Nine Reasons Why 1987 Was the Worst Year in Pop Culture

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While any given 12-month period will have its share of good and bad movies, songs, and other cultural touchstones, I grimly recall one particular year in which almost everything was really, really bad. Worthless, unmemorable, cynically made... just bad. And that year was 1987. Behold:

  1. Movies: Apart from cult favorites like RoboCop, Full Metal Jacket, The Princess Bride, and The Untouchables, 1987 was filled with insipid hits that insulted even the lowest common denominator: Three Men and a Baby was the box office champ, followed by embarrassments such as Mannequin, Beverly Hills Cop II, Harry and the Hendersons, The Secret of My Success, and Dirty Dancing. And Cher was the year's most popular actor.
  2. Television: Along with many terrible sitcoms at their peak of popularity (Growing Pains, Webster, Who's the Boss, Mr. Belvedere - must I go on?), once-respectable shows like Moonlighting, Miami Vice, Magnum P.I., Cagney & Lacey, Family Ties, and St. Elsewhere had jumped the shark and were limping to a close. The only notable series to debut in 1987 were on the brand new Fox network (Married with Children, 21 Jump Street, Tracey Ullman... not exactly cherished today). True, Star Trek: The Next Generation first aired this year, but even Trekkies agree that its '87-'88 season sucked.
  3. Music: There remains respectability associated with the year's top seller, U2's The Joshua Tree (though I'm sick of it; aren't you?), along with two divisive but still classic albums (George Michael's Faith and Guns 'n' Roses' Appetite for Destruction, neither of which hit big until 1988), but 1987 was a bleak year for pop, one in which Tiffany, Whitney Houston, Bon Jovi, Whitesnake, a defanged Pink Floyd, Michael Jackson's Bad, and the Dirty Dancing soundtrack were all top sellers.
  4. Literature: Bill Cosby and his sweater had the #1 nonfiction bestseller, Fatherhood, which is as inessential as you would imagine. At the top of the fiction charts: Stephen King, as usual (with The Tommyknockers - not quite up there with The Stand), along with Reaganite warmonger Tom Clancy and his first two novels. This was also the year that Shirley MacLaine sold a lot of books about her past lives. And Danielle Steele was big. The only classic novel from 1987 was Toni Morrison's Beloved, with Tom Wolfe's overrated The Bonfire of the Vanities a distant second.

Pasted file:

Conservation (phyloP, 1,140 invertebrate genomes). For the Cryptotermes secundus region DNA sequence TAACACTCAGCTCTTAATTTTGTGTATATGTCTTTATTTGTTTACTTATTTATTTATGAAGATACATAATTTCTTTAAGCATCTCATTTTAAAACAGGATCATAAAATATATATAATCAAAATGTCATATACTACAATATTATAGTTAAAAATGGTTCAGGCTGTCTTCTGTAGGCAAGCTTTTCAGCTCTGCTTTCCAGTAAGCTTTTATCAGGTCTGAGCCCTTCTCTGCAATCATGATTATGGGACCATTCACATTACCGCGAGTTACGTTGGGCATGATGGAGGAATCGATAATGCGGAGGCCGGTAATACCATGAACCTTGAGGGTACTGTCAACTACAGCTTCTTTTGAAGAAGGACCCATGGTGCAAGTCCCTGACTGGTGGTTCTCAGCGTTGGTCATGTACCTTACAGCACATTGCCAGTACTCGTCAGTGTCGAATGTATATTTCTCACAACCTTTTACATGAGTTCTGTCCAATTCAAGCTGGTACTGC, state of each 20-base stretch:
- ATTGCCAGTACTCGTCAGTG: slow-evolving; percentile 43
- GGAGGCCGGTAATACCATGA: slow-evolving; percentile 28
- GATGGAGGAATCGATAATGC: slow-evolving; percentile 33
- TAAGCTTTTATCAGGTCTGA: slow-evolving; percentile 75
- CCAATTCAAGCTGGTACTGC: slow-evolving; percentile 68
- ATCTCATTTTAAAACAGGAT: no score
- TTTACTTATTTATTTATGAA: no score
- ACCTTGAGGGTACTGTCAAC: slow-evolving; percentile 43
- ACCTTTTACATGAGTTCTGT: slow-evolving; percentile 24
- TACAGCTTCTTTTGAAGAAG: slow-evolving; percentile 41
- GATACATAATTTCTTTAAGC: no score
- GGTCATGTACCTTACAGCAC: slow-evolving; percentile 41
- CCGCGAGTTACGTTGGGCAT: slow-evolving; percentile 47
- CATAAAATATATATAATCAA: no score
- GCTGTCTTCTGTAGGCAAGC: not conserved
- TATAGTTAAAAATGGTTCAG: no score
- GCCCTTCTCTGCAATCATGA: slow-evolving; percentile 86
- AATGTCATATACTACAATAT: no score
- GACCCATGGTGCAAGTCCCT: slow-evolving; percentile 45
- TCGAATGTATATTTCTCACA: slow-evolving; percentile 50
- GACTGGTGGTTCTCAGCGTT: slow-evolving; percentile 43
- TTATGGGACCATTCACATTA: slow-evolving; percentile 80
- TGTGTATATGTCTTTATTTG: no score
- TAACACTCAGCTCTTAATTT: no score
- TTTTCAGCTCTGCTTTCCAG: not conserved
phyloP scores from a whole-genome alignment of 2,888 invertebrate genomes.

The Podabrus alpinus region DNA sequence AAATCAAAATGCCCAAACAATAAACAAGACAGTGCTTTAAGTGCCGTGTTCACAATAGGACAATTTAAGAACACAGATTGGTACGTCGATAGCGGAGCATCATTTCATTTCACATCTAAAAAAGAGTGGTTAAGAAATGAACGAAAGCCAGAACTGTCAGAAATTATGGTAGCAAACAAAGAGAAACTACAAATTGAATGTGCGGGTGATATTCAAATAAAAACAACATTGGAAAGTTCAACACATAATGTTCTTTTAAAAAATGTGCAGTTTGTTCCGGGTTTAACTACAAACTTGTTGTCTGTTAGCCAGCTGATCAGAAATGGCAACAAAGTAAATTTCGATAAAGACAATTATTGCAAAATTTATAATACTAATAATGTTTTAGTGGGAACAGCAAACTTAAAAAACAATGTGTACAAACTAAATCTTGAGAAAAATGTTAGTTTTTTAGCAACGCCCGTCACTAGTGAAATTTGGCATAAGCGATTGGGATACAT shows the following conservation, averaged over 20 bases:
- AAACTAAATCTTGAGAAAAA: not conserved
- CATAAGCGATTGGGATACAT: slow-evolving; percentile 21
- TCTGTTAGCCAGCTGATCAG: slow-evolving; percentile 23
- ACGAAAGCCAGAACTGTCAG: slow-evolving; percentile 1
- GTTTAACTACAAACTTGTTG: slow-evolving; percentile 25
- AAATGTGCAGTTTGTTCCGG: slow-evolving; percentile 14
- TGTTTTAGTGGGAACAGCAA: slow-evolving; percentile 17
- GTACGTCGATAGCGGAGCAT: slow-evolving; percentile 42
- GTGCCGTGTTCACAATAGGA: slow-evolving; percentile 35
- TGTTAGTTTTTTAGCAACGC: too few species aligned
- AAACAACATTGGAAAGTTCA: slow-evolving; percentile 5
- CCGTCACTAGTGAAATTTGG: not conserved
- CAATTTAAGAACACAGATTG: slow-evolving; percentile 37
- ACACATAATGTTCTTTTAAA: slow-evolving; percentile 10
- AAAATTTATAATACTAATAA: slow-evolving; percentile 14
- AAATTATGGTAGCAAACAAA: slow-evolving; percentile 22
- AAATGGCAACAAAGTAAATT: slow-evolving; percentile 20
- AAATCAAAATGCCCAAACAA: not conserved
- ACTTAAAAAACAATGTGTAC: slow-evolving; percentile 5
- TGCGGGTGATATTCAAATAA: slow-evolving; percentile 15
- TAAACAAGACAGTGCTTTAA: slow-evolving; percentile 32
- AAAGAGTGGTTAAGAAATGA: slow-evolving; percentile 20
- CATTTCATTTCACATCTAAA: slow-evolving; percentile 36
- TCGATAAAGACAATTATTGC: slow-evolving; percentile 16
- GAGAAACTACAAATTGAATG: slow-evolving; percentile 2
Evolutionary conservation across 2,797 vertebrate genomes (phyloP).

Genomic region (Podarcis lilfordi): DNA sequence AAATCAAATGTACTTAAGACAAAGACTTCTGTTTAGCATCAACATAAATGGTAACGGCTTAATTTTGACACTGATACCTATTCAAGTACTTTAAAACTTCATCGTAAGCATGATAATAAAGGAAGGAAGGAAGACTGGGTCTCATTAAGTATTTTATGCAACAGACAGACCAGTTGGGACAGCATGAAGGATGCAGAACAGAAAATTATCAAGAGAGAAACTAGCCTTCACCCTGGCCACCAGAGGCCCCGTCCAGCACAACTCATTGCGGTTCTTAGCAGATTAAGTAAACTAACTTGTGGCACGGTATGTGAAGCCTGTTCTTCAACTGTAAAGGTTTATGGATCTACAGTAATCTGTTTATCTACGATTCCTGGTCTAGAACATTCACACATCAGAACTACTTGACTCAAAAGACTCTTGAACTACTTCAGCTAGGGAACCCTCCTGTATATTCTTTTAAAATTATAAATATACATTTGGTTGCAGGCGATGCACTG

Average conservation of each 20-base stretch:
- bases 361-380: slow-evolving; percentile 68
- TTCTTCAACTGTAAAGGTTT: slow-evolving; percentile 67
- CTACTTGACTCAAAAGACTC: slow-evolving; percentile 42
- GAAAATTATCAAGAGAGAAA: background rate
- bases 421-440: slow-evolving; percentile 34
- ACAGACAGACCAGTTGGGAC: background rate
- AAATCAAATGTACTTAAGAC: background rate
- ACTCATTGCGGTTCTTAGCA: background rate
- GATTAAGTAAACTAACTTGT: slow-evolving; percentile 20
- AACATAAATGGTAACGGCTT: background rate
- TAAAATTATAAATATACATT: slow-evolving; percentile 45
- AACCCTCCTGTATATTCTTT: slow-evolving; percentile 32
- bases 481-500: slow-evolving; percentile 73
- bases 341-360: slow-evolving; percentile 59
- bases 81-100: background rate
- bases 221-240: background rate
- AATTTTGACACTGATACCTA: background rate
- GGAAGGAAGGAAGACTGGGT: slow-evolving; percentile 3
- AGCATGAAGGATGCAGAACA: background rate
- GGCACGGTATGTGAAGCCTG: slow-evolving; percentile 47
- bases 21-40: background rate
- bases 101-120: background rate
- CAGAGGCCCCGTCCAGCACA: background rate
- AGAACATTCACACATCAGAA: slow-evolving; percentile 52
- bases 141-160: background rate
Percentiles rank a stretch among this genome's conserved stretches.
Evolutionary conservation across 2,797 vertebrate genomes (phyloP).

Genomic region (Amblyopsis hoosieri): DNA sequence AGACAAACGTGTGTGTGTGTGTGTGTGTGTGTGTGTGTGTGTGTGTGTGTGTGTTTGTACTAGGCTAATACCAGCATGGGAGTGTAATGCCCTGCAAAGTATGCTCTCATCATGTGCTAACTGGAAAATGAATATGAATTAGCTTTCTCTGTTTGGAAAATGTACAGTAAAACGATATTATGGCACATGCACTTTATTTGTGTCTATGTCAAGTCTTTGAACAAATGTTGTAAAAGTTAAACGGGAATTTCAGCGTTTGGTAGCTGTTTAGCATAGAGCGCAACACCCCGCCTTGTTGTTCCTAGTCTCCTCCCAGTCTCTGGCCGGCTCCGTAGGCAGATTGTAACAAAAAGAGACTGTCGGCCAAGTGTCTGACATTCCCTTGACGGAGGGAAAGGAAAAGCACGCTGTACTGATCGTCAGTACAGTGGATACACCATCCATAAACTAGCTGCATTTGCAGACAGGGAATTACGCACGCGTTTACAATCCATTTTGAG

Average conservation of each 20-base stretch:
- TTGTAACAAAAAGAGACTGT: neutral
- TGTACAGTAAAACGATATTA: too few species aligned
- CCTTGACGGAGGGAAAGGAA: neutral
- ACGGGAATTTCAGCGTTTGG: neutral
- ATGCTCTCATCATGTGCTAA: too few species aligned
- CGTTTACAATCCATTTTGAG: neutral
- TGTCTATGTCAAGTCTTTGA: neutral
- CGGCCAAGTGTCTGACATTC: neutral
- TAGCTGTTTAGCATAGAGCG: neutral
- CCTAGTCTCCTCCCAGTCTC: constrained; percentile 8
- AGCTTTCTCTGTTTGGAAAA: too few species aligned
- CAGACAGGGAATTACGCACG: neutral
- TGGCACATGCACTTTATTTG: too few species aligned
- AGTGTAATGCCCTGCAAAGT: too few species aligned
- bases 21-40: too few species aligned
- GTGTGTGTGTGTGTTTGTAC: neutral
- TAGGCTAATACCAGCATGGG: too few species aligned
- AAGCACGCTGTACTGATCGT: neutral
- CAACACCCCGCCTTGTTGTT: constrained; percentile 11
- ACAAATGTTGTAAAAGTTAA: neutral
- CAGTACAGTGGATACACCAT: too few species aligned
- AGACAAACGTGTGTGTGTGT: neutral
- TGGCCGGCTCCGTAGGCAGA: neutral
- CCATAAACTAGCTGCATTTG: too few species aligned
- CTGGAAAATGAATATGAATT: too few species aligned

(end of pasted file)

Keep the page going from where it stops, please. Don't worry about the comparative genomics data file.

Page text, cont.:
5. News and politics: Nothing good happened this year. As for the bad: Oliver North took the fifth in the Iran-Contra hearings, Reagan escaped all blame by saying "I do not recall," we had to endure Robert Bork's doomed nomination to the Supreme Court, Gary Hart dropped out of the presidental race after being caught cheating on his wife (1987 will go down as the year of the frizzy-haired, scandal-associated bimbo: remember the trifecta of Fawn Hall, Donna Rice, and Jessica Hahn - televangelist Jim Bakker's "indiscretion"?), and the stock market took its biggest dive in history on "Black Monday".
  6. Animation: Awful, pre-Cartoon Network offerings included ALF (the cartoon), G.I. Joe, He-Man, Jem, Transformers, and Thundercats. I know that some of you currently aged 25 to 35 will have some nostalgia for these programs. But they were badly written, artlessly designed, and very, very poorly animated. And with Disney in the dumps and short-lived competitor Don Bluth between films, there was nothing at the theaters. It would be two more years before The Little Mermaid would rejuvenate the animated feature film, and two more before Ren & Stimpy changed the face of TV cartoons.
  7. Toys: I might as well just copy and paste what I wrote for "animation", except adding the repulsive Garbage Pail Kids. Otherwise you've got your Care Bears, your Garfield tie-ins, your My Little Pony... total junk.
  8. Video games: The golden age of the arcade was over. Pac-Man, Donkey Kong, Space Invaders... all relics of the past. And none of the post-Atari home video game systems had come out yet. 1987 did see the debuts for Street Fighter, Double Dragon, and The Legend of Zelda - big developments for the industry, I suppose, but meaningless to me.
  9. Fashion: Where do I start? Mullets on men? Big shaggy manes on women? Acid-washed jeans on everybody? None of these has been revived even as other, slightly less regrettable 1980s fashions have come back in vogue. Good riddance.